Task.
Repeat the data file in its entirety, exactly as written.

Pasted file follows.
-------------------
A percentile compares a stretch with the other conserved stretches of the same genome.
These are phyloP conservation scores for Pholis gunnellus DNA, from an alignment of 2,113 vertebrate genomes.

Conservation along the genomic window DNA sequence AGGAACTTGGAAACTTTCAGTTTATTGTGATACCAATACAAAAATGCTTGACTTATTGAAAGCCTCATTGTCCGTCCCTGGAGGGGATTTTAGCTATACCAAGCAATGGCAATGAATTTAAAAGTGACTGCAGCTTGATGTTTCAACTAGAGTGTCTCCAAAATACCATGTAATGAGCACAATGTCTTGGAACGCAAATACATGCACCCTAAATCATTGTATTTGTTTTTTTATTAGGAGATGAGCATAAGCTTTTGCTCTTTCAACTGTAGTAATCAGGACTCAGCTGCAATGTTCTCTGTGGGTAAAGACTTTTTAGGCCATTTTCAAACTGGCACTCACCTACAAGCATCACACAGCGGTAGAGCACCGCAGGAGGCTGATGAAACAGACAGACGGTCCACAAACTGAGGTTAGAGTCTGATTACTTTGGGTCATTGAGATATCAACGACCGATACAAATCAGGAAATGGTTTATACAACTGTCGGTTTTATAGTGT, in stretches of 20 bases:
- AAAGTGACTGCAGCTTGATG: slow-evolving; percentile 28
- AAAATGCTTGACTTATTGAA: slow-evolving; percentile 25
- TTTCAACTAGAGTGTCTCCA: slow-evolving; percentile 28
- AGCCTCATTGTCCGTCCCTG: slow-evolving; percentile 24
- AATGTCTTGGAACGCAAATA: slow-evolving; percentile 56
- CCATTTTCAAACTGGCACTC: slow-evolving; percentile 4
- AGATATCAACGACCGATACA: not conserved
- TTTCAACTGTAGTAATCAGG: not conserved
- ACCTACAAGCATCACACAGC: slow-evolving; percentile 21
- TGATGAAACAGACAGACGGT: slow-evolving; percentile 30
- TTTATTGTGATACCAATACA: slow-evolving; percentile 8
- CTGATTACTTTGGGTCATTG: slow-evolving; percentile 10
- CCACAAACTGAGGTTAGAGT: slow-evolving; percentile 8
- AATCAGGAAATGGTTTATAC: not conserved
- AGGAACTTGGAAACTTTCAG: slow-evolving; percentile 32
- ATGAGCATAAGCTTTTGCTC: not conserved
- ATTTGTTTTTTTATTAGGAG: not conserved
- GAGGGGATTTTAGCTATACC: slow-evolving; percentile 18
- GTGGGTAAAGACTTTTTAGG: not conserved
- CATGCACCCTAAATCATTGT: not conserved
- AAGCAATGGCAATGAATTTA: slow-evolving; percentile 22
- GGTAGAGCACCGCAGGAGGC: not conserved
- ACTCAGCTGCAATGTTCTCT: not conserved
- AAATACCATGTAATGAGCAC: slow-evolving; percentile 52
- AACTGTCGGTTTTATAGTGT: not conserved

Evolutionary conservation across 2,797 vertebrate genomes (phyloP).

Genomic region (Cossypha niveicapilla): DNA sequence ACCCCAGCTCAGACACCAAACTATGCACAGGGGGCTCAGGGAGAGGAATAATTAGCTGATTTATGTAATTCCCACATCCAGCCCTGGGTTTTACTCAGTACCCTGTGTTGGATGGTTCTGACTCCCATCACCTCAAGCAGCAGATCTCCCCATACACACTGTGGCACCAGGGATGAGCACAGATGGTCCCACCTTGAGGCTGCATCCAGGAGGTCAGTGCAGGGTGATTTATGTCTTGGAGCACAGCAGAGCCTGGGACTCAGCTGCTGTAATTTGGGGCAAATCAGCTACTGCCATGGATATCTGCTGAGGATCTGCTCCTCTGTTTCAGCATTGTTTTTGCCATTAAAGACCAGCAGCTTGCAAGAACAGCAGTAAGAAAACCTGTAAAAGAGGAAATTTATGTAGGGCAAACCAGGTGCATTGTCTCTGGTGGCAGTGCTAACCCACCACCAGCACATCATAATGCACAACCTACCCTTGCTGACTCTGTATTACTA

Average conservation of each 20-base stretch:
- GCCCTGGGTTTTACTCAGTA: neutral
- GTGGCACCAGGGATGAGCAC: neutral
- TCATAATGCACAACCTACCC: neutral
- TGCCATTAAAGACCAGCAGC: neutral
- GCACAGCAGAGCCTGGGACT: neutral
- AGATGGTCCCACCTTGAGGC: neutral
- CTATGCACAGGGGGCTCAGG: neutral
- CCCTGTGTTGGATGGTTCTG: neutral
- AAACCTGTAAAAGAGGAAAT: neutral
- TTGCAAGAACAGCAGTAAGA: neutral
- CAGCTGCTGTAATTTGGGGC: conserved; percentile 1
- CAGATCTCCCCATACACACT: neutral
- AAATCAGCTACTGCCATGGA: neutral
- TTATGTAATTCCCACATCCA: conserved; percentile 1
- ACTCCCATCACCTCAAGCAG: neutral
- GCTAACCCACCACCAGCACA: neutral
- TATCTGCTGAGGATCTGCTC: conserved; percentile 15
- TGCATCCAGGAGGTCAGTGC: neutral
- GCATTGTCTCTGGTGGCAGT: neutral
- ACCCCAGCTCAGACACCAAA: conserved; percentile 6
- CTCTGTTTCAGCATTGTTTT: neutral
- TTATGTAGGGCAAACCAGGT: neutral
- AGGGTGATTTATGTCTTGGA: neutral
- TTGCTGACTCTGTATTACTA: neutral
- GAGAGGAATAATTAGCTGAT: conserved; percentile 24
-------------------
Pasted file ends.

A percentile compares a stretch with the other conserved stretches of the same genome.
These are phyloP conservation scores for Pholis gunnellus DNA, from an alignment of 2,113 vertebrate genomes.

Conservation along the genomic window DNA sequence AGGAACTTGGAAACTTTCAGTTTATTGTGATACCAATACAAAAATGCTTGACTTATTGAAAGCCTCATTGTCCGTCCCTGGAGGGGATTTTAGCTATACCAAGCAATGGCAATGAATTTAAAAGTGACTGCAGCTTGATGTTTCAACTAGAGTGTCTCCAAAATACCATGTAATGAGCACAATGTCTTGGAACGCAAATACATGCACCCTAAATCATTGTATTTGTTTTTTTATTAGGAGATGAGCATAAGCTTTTGCTCTTTCAACTGTAGTAATCAGGACTCAGCTGCAATGTTCTCTGTGGGTAAAGACTTTTTAGGCCATTTTCAAACTGGCACTCACCTACAAGCATCACACAGCGGTAGAGCACCGCAGGAGGCTGATGAAACAGACAGACGGTCCACAAACTGAGGTTAGAGTCTGATTACTTTGGGTCATTGAGATATCAACGACCGATACAAATCAGGAAATGGTTTATACAACTGTCGGTTTTATAGTGT, in stretches of 20 bases:
- AAAGTGACTGCAGCTTGATG: slow-evolving; percentile 28
- AAAATGCTTGACTTATTGAA: slow-evolving; percentile 25
- TTTCAACTAGAGTGTCTCCA: slow-evolving; percentile 28
- AGCCTCATTGTCCGTCCCTG: slow-evolving; percentile 24
- AATGTCTTGGAACGCAAATA: slow-evolving; percentile 56
- CCATTTTCAAACTGGCACTC: slow-evolving; percentile 4
- AGATATCAACGACCGATACA: not conserved
- TTTCAACTGTAGTAATCAGG: not conserved
- ACCTACAAGCATCACACAGC: slow-evolving; percentile 21
- TGATGAAACAGACAGACGGT: slow-evolving; percentile 30
- TTTATTGTGATACCAATACA: slow-evolving; percentile 8
- CTGATTACTTTGGGTCATTG: slow-evolving; percentile 10
- CCACAAACTGAGGTTAGAGT: slow-evolving; percentile 8
- AATCAGGAAATGGTTTATAC: not conserved
- AGGAACTTGGAAACTTTCAG: slow-evolving; percentile 32
- ATGAGCATAAGCTTTTGCTC: not conserved
- ATTTGTTTTTTTATTAGGAG: not conserved
- GAGGGGATTTTAGCTATACC: slow-evolving; percentile 18
- GTGGGTAAAGACTTTTTAGG: not conserved
- CATGCACCCTAAATCATTGT: not conserved
- AAGCAATGGCAATGAATTTA: slow-evolving; percentile 22
- GGTAGAGCACCGCAGGAGGC: not conserved
- ACTCAGCTGCAATGTTCTCT: not conserved
- AAATACCATGTAATGAGCAC: slow-evolving; percentile 52
- AACTGTCGGTTTTATAGTGT: not conserved

Evolutionary conservation across 2,797 vertebrate genomes (phyloP).

Genomic region (Cossypha niveicapilla): DNA sequence ACCCCAGCTCAGACACCAAACTATGCACAGGGGGCTCAGGGAGAGGAATAATTAGCTGATTTATGTAATTCCCACATCCAGCCCTGGGTTTTACTCAGTACCCTGTGTTGGATGGTTCTGACTCCCATCACCTCAAGCAGCAGATCTCCCCATACACACTGTGGCACCAGGGATGAGCACAGATGGTCCCACCTTGAGGCTGCATCCAGGAGGTCAGTGCAGGGTGATTTATGTCTTGGAGCACAGCAGAGCCTGGGACTCAGCTGCTGTAATTTGGGGCAAATCAGCTACTGCCATGGATATCTGCTGAGGATCTGCTCCTCTGTTTCAGCATTGTTTTTGCCATTAAAGACCAGCAGCTTGCAAGAACAGCAGTAAGAAAACCTGTAAAAGAGGAAATTTATGTAGGGCAAACCAGGTGCATTGTCTCTGGTGGCAGTGCTAACCCACCACCAGCACATCATAATGCACAACCTACCCTTGCTGACTCTGTATTACTA

Average conservation of each 20-base stretch:
- GCCCTGGGTTTTACTCAGTA: neutral
- GTGGCACCAGGGATGAGCAC: neutral
- TCATAATGCACAACCTACCC: neutral
- TGCCATTAAAGACCAGCAGC: neutral
- GCACAGCAGAGCCTGGGACT: neutral
- AGATGGTCCCACCTTGAGGC: neutral
- CTATGCACAGGGGGCTCAGG: neutral
- CCCTGTGTTGGATGGTTCTG: neutral
- AAACCTGTAAAAGAGGAAAT: neutral
- TTGCAAGAACAGCAGTAAGA: neutral
- CAGCTGCTGTAATTTGGGGC: conserved; percentile 1
- CAGATCTCCCCATACACACT: neutral
- AAATCAGCTACTGCCATGGA: neutral
- TTATGTAATTCCCACATCCA: conserved; percentile 1
- ACTCCCATCACCTCAAGCAG: neutral
- GCTAACCCACCACCAGCACA: neutral
- TATCTGCTGAGGATCTGCTC: conserved; percentile 15
- TGCATCCAGGAGGTCAGTGC: neutral
- GCATTGTCTCTGGTGGCAGT: neutral
- ACCCCAGCTCAGACACCAAA: conserved; percentile 6
- CTCTGTTTCAGCATTGTTTT: neutral
- TTATGTAGGGCAAACCAGGT: neutral
- AGGGTGATTTATGTCTTGGA: neutral
- TTGCTGACTCTGTATTACTA: neutral
- GAGAGGAATAATTAGCTGAT: conserved; percentile 24